Office: 85 Waterman St – Room 208
Address: Institute at Brown for Environment and Society
Providence RI 02912
The questions that motivate me
My research lies at the intersection between ecology, geology, and biogeochemistry, and focuses primarily on understanding differences in nutrient cycling across tropical landscapes. The tropics are undergoing the fastest population growth and land use change on the planet, and as we add three billion people to the world (mainly in the tropics) over the coming century, we need to understand a great deal more about how these systems will respond to anthropogenic changes. I have two main research foci: intact tropical forests and the consequences of their conversion to agriculture. Intact tropical rainforests, the jewels of biological diversity on land, are currently undergoing almost unimaginably fast destruction. Despite the importance of these systems from a whole host of perspectives, we know relatively little about how tropical forests work biogeochemically, how nutrients and energy flow through them, and what constraints there are on plant growth, forest regeneration, and sustainable land conversion. In this context, I try to identify biogeochemical patterns across landscapes, to understand how these patterns may affect the function and services of ecosystems, and to consider how to incorporate this variation into models for predicting the response of ecosystems to anthropogenic changes. To do this my lab combines field work (shooting leaves with a slingshot is a must-learn skill!), chemical and isotopic analyses, GIS and remote sensing. We are also working to understand how agriculture, particularly industrial-scale, highly mechanized agriculture, will influence adjacent forests, and what happens in remnant forests that are left in a matrix of farmland.
My path to ecosystem ecology and biogeochemistry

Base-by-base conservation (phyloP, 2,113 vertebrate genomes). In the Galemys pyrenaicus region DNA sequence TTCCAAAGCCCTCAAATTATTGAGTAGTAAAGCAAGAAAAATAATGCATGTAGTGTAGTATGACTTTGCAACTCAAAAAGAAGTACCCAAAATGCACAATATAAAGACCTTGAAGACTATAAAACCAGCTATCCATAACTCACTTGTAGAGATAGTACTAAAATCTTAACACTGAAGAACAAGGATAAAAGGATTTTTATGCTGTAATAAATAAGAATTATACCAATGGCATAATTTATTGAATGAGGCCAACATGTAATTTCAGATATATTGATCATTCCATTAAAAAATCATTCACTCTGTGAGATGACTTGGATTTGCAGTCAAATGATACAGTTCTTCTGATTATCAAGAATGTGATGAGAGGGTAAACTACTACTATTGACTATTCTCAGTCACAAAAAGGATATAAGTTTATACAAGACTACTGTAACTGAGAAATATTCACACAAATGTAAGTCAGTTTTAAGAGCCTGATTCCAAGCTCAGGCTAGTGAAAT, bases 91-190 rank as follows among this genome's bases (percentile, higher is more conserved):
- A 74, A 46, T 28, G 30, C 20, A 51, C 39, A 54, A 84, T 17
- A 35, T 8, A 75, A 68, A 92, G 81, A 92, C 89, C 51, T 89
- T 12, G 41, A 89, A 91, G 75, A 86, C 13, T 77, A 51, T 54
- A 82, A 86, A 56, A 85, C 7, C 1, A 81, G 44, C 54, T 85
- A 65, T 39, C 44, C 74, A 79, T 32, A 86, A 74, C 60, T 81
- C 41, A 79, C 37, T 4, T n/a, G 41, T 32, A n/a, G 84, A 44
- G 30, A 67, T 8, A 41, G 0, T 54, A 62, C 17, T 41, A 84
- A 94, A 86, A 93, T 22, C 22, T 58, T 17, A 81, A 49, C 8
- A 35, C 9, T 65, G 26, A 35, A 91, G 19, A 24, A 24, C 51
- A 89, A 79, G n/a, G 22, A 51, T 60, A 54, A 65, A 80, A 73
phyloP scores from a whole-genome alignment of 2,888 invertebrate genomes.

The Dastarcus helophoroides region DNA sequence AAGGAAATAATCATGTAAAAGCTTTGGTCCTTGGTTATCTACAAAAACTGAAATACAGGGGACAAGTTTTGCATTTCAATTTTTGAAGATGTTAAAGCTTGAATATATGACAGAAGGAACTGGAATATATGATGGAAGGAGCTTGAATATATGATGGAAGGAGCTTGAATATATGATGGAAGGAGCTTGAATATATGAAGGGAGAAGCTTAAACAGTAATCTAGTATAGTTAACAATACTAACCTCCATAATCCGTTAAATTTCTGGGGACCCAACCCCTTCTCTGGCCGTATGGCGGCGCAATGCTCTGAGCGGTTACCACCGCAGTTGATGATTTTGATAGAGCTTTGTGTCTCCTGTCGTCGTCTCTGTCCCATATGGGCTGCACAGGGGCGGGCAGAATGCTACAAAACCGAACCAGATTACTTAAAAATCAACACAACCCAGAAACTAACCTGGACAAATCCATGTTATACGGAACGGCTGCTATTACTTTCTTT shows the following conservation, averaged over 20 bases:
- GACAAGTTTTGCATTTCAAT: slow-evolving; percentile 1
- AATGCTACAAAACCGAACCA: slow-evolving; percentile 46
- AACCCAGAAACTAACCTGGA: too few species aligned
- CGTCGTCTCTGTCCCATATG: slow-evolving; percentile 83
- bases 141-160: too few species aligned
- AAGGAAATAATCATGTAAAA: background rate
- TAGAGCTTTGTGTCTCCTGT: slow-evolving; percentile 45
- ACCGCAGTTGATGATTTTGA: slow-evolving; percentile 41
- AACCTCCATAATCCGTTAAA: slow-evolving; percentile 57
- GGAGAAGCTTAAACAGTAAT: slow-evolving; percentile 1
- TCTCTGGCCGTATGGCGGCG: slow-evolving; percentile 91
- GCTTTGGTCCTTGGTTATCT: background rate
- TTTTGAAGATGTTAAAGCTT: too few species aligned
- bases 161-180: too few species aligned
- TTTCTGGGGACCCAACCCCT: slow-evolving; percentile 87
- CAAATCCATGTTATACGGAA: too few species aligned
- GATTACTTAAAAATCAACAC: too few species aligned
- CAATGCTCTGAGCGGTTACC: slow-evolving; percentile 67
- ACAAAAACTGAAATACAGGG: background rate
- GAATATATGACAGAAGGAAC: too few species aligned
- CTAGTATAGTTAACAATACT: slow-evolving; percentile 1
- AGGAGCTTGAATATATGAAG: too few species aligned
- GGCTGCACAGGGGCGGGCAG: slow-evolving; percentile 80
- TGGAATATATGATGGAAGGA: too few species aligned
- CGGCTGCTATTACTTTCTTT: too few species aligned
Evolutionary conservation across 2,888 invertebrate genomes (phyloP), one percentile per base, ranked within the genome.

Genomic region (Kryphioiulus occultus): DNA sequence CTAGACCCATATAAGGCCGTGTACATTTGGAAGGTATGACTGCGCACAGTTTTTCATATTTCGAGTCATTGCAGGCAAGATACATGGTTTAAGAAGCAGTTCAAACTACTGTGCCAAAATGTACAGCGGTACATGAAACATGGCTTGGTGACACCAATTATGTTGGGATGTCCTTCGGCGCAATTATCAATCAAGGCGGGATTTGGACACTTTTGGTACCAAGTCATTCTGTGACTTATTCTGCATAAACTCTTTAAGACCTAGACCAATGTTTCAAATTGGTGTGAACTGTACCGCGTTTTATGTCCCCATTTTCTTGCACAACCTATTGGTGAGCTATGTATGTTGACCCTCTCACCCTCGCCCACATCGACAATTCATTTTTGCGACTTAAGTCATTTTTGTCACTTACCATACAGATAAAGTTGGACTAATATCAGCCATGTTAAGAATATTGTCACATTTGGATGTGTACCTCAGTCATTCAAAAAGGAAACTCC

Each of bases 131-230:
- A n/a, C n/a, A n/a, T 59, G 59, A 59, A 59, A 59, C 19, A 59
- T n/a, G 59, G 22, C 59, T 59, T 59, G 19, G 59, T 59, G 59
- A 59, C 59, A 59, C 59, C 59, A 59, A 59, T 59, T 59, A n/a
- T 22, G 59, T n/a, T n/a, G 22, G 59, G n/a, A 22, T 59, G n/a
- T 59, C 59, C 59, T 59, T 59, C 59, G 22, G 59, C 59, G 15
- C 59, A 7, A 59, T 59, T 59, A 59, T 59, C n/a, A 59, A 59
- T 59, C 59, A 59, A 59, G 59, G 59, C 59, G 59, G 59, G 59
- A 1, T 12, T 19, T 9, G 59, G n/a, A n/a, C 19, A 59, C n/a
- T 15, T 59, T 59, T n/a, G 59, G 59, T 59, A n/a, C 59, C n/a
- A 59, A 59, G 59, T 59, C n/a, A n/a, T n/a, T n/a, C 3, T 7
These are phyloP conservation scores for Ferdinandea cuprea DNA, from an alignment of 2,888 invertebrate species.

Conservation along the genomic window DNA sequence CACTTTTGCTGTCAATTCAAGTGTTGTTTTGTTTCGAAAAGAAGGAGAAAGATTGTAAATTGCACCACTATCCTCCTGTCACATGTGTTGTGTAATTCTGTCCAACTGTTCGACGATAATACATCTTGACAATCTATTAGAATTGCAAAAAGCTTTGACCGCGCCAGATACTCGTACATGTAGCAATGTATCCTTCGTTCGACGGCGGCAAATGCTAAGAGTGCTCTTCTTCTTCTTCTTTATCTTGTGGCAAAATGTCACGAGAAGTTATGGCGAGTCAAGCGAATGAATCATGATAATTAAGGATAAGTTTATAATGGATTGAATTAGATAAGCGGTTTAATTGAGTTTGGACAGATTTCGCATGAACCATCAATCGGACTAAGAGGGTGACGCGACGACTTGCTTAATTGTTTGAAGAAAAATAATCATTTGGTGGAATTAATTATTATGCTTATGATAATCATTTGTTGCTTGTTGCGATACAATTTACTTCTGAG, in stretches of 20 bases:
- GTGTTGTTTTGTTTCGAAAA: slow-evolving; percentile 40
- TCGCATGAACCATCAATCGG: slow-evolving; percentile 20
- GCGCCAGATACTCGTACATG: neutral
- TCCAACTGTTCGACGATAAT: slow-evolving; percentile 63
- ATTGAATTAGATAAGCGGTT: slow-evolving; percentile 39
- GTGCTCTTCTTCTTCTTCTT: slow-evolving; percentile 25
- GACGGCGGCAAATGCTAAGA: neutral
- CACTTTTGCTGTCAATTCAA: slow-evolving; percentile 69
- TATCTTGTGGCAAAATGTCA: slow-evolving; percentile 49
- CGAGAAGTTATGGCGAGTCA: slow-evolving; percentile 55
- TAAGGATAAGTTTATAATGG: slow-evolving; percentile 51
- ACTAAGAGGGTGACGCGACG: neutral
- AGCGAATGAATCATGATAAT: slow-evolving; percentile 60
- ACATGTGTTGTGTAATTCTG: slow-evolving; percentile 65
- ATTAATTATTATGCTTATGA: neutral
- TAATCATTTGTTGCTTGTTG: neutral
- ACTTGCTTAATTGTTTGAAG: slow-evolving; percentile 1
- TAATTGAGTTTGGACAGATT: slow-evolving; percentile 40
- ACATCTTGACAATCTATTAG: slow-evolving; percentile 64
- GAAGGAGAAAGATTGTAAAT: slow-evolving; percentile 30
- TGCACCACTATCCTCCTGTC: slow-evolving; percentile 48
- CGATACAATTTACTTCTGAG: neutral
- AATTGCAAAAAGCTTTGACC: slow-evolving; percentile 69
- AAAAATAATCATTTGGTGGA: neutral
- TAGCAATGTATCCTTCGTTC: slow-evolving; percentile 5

I grew up in New York City, but developed a love for the outdoors in places like Vermont and New Brunswick, Canada. After graduating from an international high school associated with the U.N., I went to Amherst College, where I majored in history and wrote my senior thesis on the history of Vermont during its fourteen years as an independent republic (1777-1791). During that time, I got hooked by geology, because it taught me to look at the natural world in a fundamentally different way than I ever had. After graduating, I wasn’t sure what I wanted to do next, since I was really interested in many different things, and I took time off to teach skiing while I decided. I went back to get a M.S. in geology from the University of Montana in 1997, and spent the next three years teaching earth science to inner city kids in New York. Finally I came across what would become my true intellectual passion, understanding the way the earth’s living systems function, and in 2000 I went back to get my Ph.D. in Ecology from Stanford University, where I worked on landscape and ecosystem development in the Hawaiian Islands. I hadn’t completely left my geologic roots, however, as my post-doc (also at Stanford) was in the Geological and Environmental Sciences Department integrating tectonic geomorphology into my understanding of how ecosystems develop. I started at Brown in 2007, and am an associate professor in the Dept. of Ecology and Evolutionary Biology and fellow in Brown’s Institute at Brown for Environment and Society